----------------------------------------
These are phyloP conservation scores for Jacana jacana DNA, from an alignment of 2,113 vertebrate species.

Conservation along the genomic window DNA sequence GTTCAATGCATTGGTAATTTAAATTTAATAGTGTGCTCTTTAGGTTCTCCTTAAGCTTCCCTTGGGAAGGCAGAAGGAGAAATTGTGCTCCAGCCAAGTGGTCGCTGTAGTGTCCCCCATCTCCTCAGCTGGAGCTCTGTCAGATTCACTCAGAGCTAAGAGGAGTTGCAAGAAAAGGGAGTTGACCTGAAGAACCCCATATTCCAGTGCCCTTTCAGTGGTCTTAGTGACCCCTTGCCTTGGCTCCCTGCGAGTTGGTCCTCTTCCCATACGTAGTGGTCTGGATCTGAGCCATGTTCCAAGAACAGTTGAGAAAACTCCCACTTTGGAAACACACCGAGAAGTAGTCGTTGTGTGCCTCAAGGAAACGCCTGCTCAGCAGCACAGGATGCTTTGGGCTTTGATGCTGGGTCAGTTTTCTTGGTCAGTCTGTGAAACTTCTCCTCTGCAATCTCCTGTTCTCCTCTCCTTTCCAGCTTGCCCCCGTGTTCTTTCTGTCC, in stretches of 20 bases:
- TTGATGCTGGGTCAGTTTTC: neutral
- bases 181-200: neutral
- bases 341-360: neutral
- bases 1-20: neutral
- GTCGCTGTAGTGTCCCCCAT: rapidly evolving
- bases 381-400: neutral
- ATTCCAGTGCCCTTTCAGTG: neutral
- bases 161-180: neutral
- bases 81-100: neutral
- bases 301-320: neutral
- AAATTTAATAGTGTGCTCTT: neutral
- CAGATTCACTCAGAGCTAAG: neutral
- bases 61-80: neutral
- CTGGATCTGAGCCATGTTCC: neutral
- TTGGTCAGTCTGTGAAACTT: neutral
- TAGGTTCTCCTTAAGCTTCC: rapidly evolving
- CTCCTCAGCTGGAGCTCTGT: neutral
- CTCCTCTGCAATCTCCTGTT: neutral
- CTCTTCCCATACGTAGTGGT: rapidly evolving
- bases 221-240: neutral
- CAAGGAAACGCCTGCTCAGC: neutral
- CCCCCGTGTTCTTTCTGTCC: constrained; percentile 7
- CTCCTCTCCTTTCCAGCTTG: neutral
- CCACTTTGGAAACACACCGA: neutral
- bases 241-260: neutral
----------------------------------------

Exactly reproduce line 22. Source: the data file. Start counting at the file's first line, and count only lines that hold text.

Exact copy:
- bases 221-240: neutral